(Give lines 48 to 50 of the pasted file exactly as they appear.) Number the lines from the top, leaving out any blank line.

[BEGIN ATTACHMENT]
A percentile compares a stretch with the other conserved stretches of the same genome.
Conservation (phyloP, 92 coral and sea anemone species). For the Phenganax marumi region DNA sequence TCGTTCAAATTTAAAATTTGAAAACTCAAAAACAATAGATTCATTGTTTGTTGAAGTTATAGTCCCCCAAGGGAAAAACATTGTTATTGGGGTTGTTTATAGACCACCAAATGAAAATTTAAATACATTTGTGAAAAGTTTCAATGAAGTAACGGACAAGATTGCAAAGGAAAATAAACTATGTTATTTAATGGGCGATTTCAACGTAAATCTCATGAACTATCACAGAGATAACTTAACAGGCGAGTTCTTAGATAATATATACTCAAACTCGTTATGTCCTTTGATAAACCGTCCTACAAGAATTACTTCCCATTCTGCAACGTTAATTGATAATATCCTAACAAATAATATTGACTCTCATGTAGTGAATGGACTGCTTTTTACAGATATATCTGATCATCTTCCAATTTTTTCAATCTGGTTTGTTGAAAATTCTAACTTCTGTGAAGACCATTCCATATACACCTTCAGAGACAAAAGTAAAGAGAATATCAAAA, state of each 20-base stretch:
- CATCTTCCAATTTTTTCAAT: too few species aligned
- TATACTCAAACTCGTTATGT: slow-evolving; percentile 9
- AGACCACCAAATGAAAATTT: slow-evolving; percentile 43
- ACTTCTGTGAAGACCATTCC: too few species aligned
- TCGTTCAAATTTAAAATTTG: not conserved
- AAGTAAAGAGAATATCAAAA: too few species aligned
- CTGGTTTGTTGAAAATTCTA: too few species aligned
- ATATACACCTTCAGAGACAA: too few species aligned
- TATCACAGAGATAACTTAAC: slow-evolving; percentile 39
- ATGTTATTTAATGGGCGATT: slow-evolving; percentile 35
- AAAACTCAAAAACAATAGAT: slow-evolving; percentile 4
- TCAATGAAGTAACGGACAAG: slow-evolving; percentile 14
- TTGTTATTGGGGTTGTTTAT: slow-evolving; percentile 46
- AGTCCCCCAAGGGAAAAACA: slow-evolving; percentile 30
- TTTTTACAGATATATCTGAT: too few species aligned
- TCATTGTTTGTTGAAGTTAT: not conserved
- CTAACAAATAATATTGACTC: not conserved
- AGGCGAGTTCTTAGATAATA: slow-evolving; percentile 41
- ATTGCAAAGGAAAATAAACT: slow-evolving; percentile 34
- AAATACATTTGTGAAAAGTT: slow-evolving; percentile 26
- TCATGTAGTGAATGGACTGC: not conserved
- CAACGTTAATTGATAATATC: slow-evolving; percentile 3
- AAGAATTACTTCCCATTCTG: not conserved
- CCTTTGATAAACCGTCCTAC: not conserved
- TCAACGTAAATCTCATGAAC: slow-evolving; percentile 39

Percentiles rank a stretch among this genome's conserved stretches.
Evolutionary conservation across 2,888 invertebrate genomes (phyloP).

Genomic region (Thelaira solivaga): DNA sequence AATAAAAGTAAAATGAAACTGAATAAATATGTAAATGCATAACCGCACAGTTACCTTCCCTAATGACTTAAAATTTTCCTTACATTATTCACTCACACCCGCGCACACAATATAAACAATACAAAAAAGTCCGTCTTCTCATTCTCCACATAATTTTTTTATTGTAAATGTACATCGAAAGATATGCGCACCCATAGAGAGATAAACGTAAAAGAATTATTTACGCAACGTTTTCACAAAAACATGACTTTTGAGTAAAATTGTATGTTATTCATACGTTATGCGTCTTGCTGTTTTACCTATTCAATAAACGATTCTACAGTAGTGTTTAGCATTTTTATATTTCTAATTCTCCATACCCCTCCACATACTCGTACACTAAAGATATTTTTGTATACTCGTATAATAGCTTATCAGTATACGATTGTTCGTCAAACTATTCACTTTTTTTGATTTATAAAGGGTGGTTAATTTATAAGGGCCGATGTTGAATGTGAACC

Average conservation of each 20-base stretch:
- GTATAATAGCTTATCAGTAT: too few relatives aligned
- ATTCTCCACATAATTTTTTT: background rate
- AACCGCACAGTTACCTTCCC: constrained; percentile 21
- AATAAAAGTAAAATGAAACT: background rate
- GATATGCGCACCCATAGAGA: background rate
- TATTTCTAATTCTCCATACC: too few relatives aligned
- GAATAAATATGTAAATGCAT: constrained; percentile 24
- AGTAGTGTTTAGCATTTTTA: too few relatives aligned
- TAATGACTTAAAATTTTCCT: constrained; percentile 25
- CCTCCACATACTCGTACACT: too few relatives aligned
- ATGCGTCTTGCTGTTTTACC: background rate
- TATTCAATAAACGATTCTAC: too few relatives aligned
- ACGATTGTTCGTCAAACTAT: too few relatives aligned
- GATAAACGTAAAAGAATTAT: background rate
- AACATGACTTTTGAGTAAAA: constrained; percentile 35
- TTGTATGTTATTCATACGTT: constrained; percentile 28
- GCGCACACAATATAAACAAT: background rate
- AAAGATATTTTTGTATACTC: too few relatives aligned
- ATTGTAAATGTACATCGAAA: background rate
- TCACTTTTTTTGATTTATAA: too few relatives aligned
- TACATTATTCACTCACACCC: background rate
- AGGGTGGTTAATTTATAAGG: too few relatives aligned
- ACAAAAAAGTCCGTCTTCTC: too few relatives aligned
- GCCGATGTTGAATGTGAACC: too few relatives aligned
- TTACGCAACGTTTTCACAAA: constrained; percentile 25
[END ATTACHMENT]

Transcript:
- GCGCACACAATATAAACAAT: background rate
- AAAGATATTTTTGTATACTC: too few relatives aligned
- ATTGTAAATGTACATCGAAA: background rate